For family caregivers, the holidays can be a joyful time when spirits are lighter and it feels good to care for loved ones and enjoy time together, celebrating with family traditions.
But for most family caregivers, the holidays also bring stress, according to Amy Goyer, a family and caregiver expert at AARP, the nation’s largest nonprofit, nonpartisan organization dedicated to empowering people 50 and older to choose how they live as they age.
“We’re already very busy with caregiving, and there’s even more to do during the holidays,” Goyer said.
A major concern is for those caring for sufferers of dementia.
A new AARP poll on dementia care has taken a closer look at the experiences of caregivers for family members with dementia and found more than half say their social life has suffered and nearly 45 percent say they feel alone.
In addition, they are more likely to grow further apart from the ones they care for and other family members because of their caregiving responsibilities. Social isolation and loneliness are linked to poorer physical and mental health outcomes, health experts said.
“Family caregivers take on big responsibilities that can be physically, emotionally and financially challenging. AARP’s new research shows that this can be particularly true for those caring for loved ones with dementia,” said Nancy LeaMond, AARP Chief Advocacy and Engagement Officer.
“That’s why AARP has developed resources to help family caregivers balance their own needs with the needs of their loved one.”
Not only are the millions of family caregivers for those with dementia less socially connected, they are significantly more likely to put off medical care – over half (55 percent) have done so, compared to just 38 percent among the total caregiver population.
However, there were positive health behaviors identified in the poll as well – 79 percent took steps to maintain or improve their brain health and 47 percent exercised more.
Still, when caring for those living with dementia, everyday stress is even higher, and holiday celebrations may be limited, Goyer said.
“Caregivers may feel particularly isolated or lonely – especially if their loved ones aren’t able to understand or take part in holiday traditions and if caregivers are unable to get out to be with friends or other family members,” she said.
“It’s important to acknowledge and validate dementia caregivers’ feelings and needs, and to connect them with resources that can help, especially during the holiday season.”
Many family caregivers feel alone in their situation, but there are others who understand as they are going through similar experiences, Goyer said.
“I recommend connecting with other caregivers in an in-person support group, at a caregiving event, or online. The Alzheimer’s Association offers support for dementia caregivers, and AARP has teamed with them to offer the online Community Resource Finder, where caregivers can find local events and support groups,” she said.
AARP also offers a free online Caregiving Community where caregivers can post questions, comments and topics as well as get advice from Goyer and other caregiving experts.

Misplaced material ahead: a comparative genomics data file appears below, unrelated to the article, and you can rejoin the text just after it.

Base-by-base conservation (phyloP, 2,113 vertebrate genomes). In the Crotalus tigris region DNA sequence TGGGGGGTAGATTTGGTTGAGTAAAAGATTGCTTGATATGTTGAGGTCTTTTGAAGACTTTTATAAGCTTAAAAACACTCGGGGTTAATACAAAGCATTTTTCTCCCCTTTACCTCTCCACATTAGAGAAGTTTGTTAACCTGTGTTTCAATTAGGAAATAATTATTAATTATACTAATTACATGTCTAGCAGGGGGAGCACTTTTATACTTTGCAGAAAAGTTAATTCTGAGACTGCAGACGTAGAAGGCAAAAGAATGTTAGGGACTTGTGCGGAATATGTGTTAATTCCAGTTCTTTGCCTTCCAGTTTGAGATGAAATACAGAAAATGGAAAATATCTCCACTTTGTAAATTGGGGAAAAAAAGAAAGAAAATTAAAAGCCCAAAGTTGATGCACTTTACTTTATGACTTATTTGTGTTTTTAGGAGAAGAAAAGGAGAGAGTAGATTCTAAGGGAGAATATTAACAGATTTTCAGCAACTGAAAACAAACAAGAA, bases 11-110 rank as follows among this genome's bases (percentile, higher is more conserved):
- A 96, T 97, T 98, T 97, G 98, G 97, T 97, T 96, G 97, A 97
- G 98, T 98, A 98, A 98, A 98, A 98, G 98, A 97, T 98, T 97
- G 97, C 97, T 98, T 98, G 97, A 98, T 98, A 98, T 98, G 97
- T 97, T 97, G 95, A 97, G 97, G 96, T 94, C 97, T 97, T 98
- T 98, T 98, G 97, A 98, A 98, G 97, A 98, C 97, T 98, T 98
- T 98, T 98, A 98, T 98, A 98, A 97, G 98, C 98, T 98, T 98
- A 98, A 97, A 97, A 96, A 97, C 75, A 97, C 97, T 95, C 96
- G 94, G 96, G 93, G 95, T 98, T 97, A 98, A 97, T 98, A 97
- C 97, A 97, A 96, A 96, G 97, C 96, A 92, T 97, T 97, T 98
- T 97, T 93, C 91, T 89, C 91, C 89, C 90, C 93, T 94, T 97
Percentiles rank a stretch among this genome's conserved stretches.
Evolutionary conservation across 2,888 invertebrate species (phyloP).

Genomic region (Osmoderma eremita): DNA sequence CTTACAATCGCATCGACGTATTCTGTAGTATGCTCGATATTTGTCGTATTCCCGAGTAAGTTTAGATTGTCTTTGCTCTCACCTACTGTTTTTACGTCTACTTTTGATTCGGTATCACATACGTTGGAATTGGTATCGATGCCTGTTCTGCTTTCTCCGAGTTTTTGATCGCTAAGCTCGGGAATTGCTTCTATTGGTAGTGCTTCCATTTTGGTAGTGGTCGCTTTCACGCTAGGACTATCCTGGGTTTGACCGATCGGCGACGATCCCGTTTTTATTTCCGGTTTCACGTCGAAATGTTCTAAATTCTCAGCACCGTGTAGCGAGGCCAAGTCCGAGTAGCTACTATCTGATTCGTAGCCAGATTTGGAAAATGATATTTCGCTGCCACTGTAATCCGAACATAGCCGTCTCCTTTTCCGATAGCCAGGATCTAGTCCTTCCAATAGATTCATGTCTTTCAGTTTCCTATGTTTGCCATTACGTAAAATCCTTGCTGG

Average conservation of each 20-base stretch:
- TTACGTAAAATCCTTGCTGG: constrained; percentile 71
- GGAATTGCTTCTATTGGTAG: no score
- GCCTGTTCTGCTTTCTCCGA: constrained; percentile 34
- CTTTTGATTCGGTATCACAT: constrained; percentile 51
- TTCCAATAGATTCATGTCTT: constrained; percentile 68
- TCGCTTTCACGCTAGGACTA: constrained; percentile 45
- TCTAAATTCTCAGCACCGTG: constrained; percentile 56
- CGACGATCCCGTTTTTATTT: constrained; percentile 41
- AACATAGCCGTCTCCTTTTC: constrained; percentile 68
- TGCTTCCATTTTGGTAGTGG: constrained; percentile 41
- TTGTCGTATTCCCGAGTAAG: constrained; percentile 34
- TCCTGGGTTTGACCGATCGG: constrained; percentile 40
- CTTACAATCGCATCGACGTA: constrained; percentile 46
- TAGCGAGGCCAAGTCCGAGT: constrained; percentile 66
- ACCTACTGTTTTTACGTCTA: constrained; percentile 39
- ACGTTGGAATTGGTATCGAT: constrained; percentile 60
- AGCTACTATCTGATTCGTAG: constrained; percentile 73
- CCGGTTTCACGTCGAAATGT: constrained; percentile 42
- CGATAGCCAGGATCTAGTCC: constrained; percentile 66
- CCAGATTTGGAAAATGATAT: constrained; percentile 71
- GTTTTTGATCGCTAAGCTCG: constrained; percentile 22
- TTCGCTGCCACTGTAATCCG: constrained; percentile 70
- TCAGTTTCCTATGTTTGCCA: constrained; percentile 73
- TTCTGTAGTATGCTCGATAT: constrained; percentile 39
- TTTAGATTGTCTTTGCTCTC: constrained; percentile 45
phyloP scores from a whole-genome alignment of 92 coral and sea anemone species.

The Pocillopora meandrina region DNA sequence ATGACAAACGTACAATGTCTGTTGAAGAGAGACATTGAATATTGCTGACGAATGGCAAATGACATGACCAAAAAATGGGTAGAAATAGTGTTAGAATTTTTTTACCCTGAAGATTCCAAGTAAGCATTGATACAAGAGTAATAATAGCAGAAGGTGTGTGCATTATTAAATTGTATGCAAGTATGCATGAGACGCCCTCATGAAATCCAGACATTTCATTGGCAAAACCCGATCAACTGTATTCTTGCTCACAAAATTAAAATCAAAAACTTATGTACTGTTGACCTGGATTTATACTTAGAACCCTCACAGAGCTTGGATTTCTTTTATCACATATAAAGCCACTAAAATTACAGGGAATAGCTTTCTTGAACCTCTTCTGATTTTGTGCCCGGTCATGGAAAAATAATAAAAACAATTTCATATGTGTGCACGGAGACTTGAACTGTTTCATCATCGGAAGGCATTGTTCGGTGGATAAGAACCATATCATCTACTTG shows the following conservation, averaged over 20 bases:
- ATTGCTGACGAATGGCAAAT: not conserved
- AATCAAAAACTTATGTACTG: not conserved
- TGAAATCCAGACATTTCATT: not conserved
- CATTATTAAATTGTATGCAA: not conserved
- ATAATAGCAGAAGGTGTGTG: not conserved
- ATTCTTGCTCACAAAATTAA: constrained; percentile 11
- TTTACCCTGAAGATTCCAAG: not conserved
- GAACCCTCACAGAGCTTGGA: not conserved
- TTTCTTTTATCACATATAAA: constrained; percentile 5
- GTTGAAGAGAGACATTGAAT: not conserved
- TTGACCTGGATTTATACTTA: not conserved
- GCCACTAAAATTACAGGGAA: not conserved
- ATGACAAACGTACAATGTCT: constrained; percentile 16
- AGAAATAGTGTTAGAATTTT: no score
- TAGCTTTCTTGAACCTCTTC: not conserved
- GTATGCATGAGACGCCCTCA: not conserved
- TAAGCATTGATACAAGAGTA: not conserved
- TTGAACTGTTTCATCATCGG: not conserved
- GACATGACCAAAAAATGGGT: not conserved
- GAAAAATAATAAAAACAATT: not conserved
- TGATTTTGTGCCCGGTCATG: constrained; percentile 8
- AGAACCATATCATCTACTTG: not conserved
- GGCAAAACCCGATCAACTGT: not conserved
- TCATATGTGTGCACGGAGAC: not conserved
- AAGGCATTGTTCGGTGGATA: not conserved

Many caregivers also join closed social media groups, such as Facebook.
Other family members, friends or neighbors can help as well.
A previous AARP poll found that almost 8 in 10 family caregivers say it would be helpful to have someone to talk with during the holidays.
“If you are long-distance, you can call those you know who are caring for someone and really take the time to listen to them,” Goyer said.
“For those nearby, offer to come by with a meal or a cup of hot cocoa and let them know they can confide in you, or offer to care for their loved one so they can enjoy some holiday activities.”
Also, on the AARP Family Caregiving Site, Goyer also offers these 10 Tips for Caregivers During the Holidays: Feeling Stressed? Reset your Expectations.
Meanwhile caregivers should be mindful of such things as prolonged social isolation and feelings of loneliness which have serious health effects that make it important to monitor and take care of themselves before they suffer a health crisis, Goyer said.
“It can be difficult to evaluate the stress levels and vulnerability of ourselves or another person. Isolation and stress can build up over time, so it’s important to make ongoing effort to prevent burnout,” she said.
The AARP Foundation has an assessment tool at Connect2Affect.org to help people better understand the signs of social isolation and offers solutions and ways to help others who are isolated.
“I advise people to watch for signs of burnout, like being short-tempered, changes in sleep patterns – sleeping too much or too little or waking up a lot, for example – crying a lot, severe mental, emotional or physical exhaustion, prolonged overwhelming sadness, loss of motivation – just not caring anymore, feeling hopeless and ineffective, letting paperwork pile up and bills go unpaid, allowing a vast change in our living environment or longing to run away,” Goyer said.
“These are red flags that tell us it’s time to put more effort into taking care of ourselves.
I view it like my car – it can’t run on empty and neither can I.”
For the holidays, Goyer said caregivers should try to focus on the simple things like holiday music, movies, stories or food.
“Above all, fully experience the most meaningful things during the holidays and enjoy those treasured moments with your loved ones,” she said.